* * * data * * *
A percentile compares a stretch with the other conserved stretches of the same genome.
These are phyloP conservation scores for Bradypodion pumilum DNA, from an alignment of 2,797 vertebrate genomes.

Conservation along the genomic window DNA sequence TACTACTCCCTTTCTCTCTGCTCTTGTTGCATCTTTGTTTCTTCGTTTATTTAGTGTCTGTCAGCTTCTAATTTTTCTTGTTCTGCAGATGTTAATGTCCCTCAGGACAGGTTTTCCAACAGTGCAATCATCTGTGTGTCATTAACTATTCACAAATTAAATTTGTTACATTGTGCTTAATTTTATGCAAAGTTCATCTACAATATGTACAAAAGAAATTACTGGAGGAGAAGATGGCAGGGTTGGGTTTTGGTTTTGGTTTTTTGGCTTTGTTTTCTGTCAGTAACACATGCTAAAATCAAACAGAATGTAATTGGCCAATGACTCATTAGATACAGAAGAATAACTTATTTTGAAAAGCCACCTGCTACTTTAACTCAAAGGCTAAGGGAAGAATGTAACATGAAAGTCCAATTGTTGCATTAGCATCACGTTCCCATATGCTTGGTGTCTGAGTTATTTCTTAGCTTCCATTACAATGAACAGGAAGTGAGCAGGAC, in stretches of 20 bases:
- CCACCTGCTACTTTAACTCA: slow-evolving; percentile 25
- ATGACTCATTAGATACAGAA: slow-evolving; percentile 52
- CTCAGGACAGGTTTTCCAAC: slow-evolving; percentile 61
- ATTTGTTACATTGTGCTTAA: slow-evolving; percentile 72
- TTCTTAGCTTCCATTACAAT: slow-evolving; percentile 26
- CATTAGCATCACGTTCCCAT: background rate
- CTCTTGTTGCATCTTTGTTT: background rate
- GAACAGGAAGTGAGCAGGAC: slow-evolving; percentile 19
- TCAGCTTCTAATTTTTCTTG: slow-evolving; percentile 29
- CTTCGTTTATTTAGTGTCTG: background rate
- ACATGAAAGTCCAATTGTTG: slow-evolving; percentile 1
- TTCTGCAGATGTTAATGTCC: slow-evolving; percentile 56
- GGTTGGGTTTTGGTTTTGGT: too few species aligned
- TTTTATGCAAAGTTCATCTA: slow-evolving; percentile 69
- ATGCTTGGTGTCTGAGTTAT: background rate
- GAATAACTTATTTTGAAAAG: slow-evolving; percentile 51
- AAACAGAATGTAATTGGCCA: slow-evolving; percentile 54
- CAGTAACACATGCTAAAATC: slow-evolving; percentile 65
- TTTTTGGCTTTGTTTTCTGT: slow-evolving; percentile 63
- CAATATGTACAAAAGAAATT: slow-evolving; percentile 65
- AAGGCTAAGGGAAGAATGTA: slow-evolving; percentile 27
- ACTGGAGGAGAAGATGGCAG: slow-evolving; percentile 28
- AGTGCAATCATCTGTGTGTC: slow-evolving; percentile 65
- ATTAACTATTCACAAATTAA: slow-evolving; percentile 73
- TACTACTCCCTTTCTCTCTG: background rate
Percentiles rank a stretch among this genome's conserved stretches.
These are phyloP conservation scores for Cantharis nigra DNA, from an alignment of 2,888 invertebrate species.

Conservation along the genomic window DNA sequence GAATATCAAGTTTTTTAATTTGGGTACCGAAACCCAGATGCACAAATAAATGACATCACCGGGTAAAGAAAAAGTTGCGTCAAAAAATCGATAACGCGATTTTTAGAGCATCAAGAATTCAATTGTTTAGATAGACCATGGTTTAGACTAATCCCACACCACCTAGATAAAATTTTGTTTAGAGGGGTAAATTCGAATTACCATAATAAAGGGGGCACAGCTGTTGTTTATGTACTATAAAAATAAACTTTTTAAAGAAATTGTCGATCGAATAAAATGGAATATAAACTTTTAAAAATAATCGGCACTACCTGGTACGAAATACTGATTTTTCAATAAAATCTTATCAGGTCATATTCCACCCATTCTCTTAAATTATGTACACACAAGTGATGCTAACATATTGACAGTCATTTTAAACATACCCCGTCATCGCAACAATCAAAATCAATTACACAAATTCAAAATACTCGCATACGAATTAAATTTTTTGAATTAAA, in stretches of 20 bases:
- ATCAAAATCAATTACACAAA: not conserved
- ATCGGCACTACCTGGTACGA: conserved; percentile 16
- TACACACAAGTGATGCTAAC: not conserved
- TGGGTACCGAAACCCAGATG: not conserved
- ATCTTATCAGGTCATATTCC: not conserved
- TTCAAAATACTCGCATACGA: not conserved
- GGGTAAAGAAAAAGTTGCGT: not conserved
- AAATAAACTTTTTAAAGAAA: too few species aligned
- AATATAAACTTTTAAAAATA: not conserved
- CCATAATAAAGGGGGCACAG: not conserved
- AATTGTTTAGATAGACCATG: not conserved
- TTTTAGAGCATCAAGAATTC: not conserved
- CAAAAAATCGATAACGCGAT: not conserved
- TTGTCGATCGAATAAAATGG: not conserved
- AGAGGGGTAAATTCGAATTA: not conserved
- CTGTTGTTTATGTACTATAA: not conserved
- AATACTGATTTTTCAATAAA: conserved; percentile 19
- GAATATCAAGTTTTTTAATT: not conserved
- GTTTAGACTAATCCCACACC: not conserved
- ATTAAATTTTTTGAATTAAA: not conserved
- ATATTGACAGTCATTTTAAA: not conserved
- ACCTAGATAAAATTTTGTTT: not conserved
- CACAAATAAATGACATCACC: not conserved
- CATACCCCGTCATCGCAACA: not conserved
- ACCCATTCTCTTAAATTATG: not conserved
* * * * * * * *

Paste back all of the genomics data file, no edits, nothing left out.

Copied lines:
A percentile compares a stretch with the other conserved stretches of the same genome.
These are phyloP conservation scores for Bradypodion pumilum DNA, from an alignment of 2,797 vertebrate genomes.

Conservation along the genomic window DNA sequence TACTACTCCCTTTCTCTCTGCTCTTGTTGCATCTTTGTTTCTTCGTTTATTTAGTGTCTGTCAGCTTCTAATTTTTCTTGTTCTGCAGATGTTAATGTCCCTCAGGACAGGTTTTCCAACAGTGCAATCATCTGTGTGTCATTAACTATTCACAAATTAAATTTGTTACATTGTGCTTAATTTTATGCAAAGTTCATCTACAATATGTACAAAAGAAATTACTGGAGGAGAAGATGGCAGGGTTGGGTTTTGGTTTTGGTTTTTTGGCTTTGTTTTCTGTCAGTAACACATGCTAAAATCAAACAGAATGTAATTGGCCAATGACTCATTAGATACAGAAGAATAACTTATTTTGAAAAGCCACCTGCTACTTTAACTCAAAGGCTAAGGGAAGAATGTAACATGAAAGTCCAATTGTTGCATTAGCATCACGTTCCCATATGCTTGGTGTCTGAGTTATTTCTTAGCTTCCATTACAATGAACAGGAAGTGAGCAGGAC, in stretches of 20 bases:
- CCACCTGCTACTTTAACTCA: slow-evolving; percentile 25
- ATGACTCATTAGATACAGAA: slow-evolving; percentile 52
- CTCAGGACAGGTTTTCCAAC: slow-evolving; percentile 61
- ATTTGTTACATTGTGCTTAA: slow-evolving; percentile 72
- TTCTTAGCTTCCATTACAAT: slow-evolving; percentile 26
- CATTAGCATCACGTTCCCAT: background rate
- CTCTTGTTGCATCTTTGTTT: background rate
- GAACAGGAAGTGAGCAGGAC: slow-evolving; percentile 19
- TCAGCTTCTAATTTTTCTTG: slow-evolving; percentile 29
- CTTCGTTTATTTAGTGTCTG: background rate
- ACATGAAAGTCCAATTGTTG: slow-evolving; percentile 1
- TTCTGCAGATGTTAATGTCC: slow-evolving; percentile 56
- GGTTGGGTTTTGGTTTTGGT: too few species aligned
- TTTTATGCAAAGTTCATCTA: slow-evolving; percentile 69
- ATGCTTGGTGTCTGAGTTAT: background rate
- GAATAACTTATTTTGAAAAG: slow-evolving; percentile 51
- AAACAGAATGTAATTGGCCA: slow-evolving; percentile 54
- CAGTAACACATGCTAAAATC: slow-evolving; percentile 65
- TTTTTGGCTTTGTTTTCTGT: slow-evolving; percentile 63
- CAATATGTACAAAAGAAATT: slow-evolving; percentile 65
- AAGGCTAAGGGAAGAATGTA: slow-evolving; percentile 27
- ACTGGAGGAGAAGATGGCAG: slow-evolving; percentile 28
- AGTGCAATCATCTGTGTGTC: slow-evolving; percentile 65
- ATTAACTATTCACAAATTAA: slow-evolving; percentile 73
- TACTACTCCCTTTCTCTCTG: background rate
Percentiles rank a stretch among this genome's conserved stretches.
These are phyloP conservation scores for Cantharis nigra DNA, from an alignment of 2,888 invertebrate species.

Conservation along the genomic window DNA sequence GAATATCAAGTTTTTTAATTTGGGTACCGAAACCCAGATGCACAAATAAATGACATCACCGGGTAAAGAAAAAGTTGCGTCAAAAAATCGATAACGCGATTTTTAGAGCATCAAGAATTCAATTGTTTAGATAGACCATGGTTTAGACTAATCCCACACCACCTAGATAAAATTTTGTTTAGAGGGGTAAATTCGAATTACCATAATAAAGGGGGCACAGCTGTTGTTTATGTACTATAAAAATAAACTTTTTAAAGAAATTGTCGATCGAATAAAATGGAATATAAACTTTTAAAAATAATCGGCACTACCTGGTACGAAATACTGATTTTTCAATAAAATCTTATCAGGTCATATTCCACCCATTCTCTTAAATTATGTACACACAAGTGATGCTAACATATTGACAGTCATTTTAAACATACCCCGTCATCGCAACAATCAAAATCAATTACACAAATTCAAAATACTCGCATACGAATTAAATTTTTTGAATTAAA, in stretches of 20 bases:
- ATCAAAATCAATTACACAAA: not conserved
- ATCGGCACTACCTGGTACGA: conserved; percentile 16
- TACACACAAGTGATGCTAAC: not conserved
- TGGGTACCGAAACCCAGATG: not conserved
- ATCTTATCAGGTCATATTCC: not conserved
- TTCAAAATACTCGCATACGA: not conserved
- GGGTAAAGAAAAAGTTGCGT: not conserved
- AAATAAACTTTTTAAAGAAA: too few species aligned
- AATATAAACTTTTAAAAATA: not conserved
- CCATAATAAAGGGGGCACAG: not conserved
- AATTGTTTAGATAGACCATG: not conserved
- TTTTAGAGCATCAAGAATTC: not conserved
- CAAAAAATCGATAACGCGAT: not conserved
- TTGTCGATCGAATAAAATGG: not conserved
- AGAGGGGTAAATTCGAATTA: not conserved
- CTGTTGTTTATGTACTATAA: not conserved
- AATACTGATTTTTCAATAAA: conserved; percentile 19
- GAATATCAAGTTTTTTAATT: not conserved
- GTTTAGACTAATCCCACACC: not conserved
- ATTAAATTTTTTGAATTAAA: not conserved
- ATATTGACAGTCATTTTAAA: not conserved
- ACCTAGATAAAATTTTGTTT: not conserved
- CACAAATAAATGACATCACC: not conserved
- CATACCCCGTCATCGCAACA: not conserved
- ACCCATTCTCTTAAATTATG: not conserved